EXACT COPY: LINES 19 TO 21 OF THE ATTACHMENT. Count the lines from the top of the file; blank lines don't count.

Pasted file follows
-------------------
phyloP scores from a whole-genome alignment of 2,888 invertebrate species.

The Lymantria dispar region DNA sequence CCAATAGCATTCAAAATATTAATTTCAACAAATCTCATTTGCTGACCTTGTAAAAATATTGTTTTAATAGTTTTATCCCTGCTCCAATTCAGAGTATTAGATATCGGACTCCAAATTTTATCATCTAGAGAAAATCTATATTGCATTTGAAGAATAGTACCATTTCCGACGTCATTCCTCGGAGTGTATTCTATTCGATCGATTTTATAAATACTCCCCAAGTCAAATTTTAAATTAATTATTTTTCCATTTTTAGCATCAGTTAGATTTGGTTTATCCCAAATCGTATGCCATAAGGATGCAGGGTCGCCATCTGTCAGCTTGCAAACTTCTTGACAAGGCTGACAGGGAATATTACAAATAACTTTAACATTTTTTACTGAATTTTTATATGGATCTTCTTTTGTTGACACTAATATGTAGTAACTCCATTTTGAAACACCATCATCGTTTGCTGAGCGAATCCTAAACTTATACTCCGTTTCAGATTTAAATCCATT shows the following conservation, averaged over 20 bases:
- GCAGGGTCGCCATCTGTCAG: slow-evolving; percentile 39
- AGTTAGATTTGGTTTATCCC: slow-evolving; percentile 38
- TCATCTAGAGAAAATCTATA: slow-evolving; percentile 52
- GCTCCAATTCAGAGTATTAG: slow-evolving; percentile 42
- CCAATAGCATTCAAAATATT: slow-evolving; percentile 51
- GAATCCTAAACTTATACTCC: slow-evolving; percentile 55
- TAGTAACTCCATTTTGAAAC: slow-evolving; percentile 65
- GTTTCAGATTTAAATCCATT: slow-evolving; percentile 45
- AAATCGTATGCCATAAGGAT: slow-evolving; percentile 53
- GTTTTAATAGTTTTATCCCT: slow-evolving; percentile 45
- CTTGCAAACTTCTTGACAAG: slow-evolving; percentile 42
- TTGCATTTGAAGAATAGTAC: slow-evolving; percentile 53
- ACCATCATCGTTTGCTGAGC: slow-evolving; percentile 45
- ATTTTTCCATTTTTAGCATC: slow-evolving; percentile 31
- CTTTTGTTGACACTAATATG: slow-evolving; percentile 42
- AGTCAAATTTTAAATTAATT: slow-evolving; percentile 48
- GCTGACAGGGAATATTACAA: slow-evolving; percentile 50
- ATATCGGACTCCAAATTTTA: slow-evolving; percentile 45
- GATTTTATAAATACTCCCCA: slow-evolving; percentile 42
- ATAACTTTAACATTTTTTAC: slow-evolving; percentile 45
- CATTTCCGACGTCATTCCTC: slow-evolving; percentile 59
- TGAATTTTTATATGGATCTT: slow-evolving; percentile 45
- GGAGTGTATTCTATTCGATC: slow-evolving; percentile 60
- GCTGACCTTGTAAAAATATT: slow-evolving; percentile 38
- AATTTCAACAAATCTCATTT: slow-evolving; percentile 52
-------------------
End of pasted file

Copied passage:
- GCTGACAGGGAATATTACAA: slow-evolving; percentile 50
- ATATCGGACTCCAAATTTTA: slow-evolving; percentile 45
- GATTTTATAAATACTCCCCA: slow-evolving; percentile 42